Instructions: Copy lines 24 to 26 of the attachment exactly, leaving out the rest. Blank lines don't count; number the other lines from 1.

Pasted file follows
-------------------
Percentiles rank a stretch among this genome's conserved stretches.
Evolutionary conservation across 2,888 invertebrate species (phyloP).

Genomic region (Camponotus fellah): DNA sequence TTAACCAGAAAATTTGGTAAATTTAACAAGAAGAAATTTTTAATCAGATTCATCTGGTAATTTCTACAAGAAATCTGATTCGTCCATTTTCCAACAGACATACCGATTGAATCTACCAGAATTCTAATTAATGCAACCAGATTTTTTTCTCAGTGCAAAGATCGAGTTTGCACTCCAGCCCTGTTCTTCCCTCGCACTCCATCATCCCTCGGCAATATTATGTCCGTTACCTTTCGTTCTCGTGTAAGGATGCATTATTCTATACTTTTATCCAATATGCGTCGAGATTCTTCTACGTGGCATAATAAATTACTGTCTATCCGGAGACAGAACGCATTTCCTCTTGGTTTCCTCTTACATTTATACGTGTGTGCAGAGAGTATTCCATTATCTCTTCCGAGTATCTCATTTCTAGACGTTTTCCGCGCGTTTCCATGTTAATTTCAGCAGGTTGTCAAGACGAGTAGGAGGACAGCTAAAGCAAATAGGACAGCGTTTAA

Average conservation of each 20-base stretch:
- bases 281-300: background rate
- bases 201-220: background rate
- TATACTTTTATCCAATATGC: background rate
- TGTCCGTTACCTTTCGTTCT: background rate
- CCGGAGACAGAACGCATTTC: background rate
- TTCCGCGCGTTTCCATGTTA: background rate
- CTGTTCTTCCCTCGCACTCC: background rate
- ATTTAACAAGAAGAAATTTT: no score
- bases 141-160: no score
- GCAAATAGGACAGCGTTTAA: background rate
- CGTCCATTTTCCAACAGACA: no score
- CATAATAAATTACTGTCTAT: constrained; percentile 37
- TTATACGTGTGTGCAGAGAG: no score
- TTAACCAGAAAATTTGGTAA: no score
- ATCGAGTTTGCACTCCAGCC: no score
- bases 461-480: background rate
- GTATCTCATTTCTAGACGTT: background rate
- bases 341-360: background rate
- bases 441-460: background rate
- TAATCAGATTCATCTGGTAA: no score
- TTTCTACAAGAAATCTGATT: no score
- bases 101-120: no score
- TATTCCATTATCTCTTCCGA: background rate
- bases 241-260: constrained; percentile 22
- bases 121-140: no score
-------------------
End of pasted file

- TAATCAGATTCATCTGGTAA: no score
- TTTCTACAAGAAATCTGATT: no score
- bases 101-120: no score